For those of you who have been following along with this blog recently, or the magazine, you have seen my previous writings about how to recognize fatigue cracks when they do not have obvious beach marks. This time we will start with a couple of images where the classical fatigue features known as beach marks are very obvious (Figure 1).

At left there is a large screw with more or less parallel or slightly curved bands of alternating dark and light coloration. These bands fill a section about a quarter of the total cross section at the bottom of the image and a little over half at the top. The crack itself follows the screw thread root, which is as expected, although we don’t really have any way to know whether there was anything special about this particular thread root that allowed the crack to initiate at this location. Going back to the beach marks as well as the crack, we see that they are more or less perpendicular to the axis of the screw’s cylindrical surface.

The beach-marked areas are separated by a rougher-looking area, which forms a step. The ends of this step are deformed (left is marked “DT” for ductile tear). There are some scrape marks (dark upside-down broad “V” and “hockey stick” shape across the top), and someone drilled a hole near the center. This is one of the most classical-looking fatigue crack images I have.

The only visible deformation is at the end of the band that represents the final separation. This is one indication that the stress was below the yield strength as the crack was propagating. Remember that fatigue, by definition, is a crack propagating at a local stress that is above the tensile strength (otherwise it would not crack), while the overall (“nominal”) stress is below the value where permanent shape change can happen (yield strength).

At right we see a much smaller fracture surface. The wide dimension of the rectangular cross section is approximately 1 cm. This was an augur used to convey granular material inside of a steel tube. The outside surface of the augur, shown at the upper right (short side), would be expected to be more likely to have the crack initiation if the “cause” were wear against the inside of the tube. That is not the case. The curvature of the beach marks, shown by the black arrows, indicates that the initiation is at upper left. It is possible that there is a wear streak at that inner (slightly rounded) surface.

Again, the crack is very flat and perpendicular to the inner coil surface. This crack orientation hint is often a strong indication of where the crack started. The much wavier crack surface at upper right is a result of the two masses of steel on either side of the crack starting to “realize” that they are no longer unitary. The stress state becomes more complex as the two sides of the crack flop and twist.

Figure 2 again shows a crack surface that has readily noticeable beach marks, although these bands of lighter and darker color are, relatively speaking, much wider than usual. There are only a total of seven gradations of gray from along the entire crack surface. The dramatically different width of the dark gray along the horizontal diameter when comparing the left to right sides is another feature that seems unusual to me. The crack is, generally speaking, very smooth. It has two large ratchet marks that appear to blend into one (long, horizontal purple arrows) as the leftmost main crack extends under the rightmost crack.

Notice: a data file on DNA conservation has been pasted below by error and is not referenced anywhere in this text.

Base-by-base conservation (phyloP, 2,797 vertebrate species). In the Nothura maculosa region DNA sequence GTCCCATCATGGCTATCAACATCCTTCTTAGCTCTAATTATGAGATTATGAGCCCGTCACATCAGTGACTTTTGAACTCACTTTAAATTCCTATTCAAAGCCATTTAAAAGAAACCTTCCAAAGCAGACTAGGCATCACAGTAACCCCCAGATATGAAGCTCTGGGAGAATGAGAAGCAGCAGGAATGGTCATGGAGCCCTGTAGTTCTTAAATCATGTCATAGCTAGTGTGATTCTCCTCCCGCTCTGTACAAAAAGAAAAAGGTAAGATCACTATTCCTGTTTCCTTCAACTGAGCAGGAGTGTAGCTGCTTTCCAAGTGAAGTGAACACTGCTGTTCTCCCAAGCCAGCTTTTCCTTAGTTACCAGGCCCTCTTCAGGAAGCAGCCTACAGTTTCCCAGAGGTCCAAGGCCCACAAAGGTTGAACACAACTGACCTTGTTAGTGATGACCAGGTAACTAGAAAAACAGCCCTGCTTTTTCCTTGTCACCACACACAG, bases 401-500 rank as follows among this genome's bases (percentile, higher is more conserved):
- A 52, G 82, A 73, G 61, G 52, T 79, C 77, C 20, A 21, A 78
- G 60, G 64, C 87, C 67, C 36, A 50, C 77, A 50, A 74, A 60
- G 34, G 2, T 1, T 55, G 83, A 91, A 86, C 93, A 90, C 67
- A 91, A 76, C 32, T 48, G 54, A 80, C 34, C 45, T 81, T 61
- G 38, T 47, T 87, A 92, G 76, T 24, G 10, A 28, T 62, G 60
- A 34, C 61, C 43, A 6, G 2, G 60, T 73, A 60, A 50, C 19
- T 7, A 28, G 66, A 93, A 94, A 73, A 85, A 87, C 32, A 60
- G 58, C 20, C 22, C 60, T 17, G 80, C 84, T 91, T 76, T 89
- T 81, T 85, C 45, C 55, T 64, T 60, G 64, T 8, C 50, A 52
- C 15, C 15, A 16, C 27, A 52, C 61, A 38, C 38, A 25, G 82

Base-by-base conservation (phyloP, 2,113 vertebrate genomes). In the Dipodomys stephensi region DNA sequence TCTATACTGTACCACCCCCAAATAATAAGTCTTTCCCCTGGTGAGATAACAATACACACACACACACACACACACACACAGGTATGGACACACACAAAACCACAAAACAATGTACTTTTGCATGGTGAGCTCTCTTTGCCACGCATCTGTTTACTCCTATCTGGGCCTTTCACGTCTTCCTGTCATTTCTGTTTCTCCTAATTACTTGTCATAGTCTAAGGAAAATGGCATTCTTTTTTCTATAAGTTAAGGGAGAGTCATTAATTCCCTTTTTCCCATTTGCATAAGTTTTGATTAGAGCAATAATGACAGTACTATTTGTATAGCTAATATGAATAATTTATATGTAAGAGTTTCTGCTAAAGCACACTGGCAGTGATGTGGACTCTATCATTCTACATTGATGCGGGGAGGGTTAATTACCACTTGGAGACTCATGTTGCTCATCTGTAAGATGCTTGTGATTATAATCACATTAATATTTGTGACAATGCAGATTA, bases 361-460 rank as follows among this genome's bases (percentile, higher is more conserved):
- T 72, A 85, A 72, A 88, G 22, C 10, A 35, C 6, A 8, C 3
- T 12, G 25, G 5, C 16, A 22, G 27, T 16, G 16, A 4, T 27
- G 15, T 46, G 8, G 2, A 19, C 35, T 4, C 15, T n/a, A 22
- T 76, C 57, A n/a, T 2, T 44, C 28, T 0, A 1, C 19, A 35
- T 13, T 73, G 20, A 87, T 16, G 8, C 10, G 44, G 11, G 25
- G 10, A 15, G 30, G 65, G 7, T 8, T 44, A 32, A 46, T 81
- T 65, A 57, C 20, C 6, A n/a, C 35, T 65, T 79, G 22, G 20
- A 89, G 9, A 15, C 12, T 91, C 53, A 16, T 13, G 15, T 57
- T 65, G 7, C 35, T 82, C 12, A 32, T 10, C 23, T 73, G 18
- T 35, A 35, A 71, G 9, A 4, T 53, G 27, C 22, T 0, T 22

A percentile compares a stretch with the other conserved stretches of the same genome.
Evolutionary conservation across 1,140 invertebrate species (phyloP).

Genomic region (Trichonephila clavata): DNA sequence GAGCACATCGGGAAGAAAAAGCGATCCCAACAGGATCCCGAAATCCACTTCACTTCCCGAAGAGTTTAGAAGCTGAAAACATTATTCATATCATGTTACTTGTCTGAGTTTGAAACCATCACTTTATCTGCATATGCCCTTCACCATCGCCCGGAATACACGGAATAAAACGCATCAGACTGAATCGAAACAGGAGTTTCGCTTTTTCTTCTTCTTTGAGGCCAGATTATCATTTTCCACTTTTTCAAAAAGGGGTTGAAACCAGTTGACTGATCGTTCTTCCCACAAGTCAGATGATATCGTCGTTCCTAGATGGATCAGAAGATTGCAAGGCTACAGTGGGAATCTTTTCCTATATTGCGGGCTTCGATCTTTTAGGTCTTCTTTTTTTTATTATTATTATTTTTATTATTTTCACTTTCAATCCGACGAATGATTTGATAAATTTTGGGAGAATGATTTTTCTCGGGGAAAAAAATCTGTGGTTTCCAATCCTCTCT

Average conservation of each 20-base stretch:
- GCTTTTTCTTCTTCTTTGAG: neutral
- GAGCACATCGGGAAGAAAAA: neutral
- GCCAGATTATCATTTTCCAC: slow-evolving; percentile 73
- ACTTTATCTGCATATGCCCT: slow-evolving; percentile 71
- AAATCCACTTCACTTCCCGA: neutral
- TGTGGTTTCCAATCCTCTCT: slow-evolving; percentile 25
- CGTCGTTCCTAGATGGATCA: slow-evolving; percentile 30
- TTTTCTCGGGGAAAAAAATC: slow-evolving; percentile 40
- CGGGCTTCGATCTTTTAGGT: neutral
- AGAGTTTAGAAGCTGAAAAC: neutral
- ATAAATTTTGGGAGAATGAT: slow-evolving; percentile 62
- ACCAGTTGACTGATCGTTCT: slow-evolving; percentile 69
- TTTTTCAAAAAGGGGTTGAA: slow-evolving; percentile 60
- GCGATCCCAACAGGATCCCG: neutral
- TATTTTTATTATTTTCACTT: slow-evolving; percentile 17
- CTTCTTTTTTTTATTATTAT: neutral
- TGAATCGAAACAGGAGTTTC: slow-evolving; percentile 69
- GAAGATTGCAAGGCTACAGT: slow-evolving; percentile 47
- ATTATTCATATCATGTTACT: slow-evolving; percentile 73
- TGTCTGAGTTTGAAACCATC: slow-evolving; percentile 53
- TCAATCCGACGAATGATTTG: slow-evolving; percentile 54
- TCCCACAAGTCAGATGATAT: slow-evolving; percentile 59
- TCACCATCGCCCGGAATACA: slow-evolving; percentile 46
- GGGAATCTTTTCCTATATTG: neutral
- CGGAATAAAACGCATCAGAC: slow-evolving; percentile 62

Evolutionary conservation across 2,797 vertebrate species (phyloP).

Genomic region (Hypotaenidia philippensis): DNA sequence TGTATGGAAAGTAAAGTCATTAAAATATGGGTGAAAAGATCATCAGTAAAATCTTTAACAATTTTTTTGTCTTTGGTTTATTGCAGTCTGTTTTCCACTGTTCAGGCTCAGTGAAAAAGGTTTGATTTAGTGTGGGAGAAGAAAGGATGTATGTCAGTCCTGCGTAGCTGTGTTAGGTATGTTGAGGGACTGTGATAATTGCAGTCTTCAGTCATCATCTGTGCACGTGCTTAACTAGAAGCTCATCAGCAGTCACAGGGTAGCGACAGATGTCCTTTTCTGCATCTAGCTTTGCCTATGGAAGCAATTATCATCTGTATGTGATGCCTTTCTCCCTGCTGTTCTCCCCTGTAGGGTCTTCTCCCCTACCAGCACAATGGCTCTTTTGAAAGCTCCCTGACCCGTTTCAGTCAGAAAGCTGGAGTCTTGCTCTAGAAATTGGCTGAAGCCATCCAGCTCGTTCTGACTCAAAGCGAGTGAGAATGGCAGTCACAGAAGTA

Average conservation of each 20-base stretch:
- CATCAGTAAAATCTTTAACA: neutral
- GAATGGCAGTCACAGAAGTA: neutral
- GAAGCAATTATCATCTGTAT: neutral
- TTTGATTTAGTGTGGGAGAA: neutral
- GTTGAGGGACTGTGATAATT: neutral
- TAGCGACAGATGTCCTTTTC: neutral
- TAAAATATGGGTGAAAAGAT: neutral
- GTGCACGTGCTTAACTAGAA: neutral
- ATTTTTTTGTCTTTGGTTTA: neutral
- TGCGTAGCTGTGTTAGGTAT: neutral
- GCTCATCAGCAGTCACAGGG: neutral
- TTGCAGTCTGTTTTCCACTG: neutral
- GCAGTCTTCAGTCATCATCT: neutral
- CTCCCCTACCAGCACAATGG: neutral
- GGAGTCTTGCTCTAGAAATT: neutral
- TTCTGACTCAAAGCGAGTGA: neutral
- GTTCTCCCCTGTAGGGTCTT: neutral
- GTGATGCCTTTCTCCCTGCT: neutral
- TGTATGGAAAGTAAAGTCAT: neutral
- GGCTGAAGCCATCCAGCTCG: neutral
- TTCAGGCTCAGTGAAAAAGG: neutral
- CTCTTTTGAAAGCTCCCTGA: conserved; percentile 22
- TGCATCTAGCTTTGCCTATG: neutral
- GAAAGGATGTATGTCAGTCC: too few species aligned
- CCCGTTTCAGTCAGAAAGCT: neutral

Is this a rotating shaft? The crack-growth direction, perpendicular to that of the beach marks, does not have the typical variation that we see in rotating shafts. It could be a fine threaded screw. I did not take good enough photos of the part surface to see what is going on along the part surface and what the flat rim features are.

The two cracks (left and right as shown) do not actually merge into a single crack front until it has propagated from what is shown as the lower edge up to the row of black vertical arrows. The row of green arrows below it is still technically indicating two separate cracks. The matching colors of the beach marks indicate that the same loads and environments were driving both cracks.

By the time we get to the red-arrow beach mark, the crack front (beach mark) is starting to reverse its curvature. This might make the beginning student of fractography think at first glance that the crack started at 12:00 rather than at the 5:00 and 7:00 positions, as shown. In this case, however, the stress is so low that the fatigue crack has essentially propagated all the way across the cross section of the shaft. As the crack nears the moment of final separation, the local stress intensity goes up at the pointy ends of the crack. The crack starts to propagate faster at the ends and creates what looks like a thumbnail, but it is the final separation (orange arrows).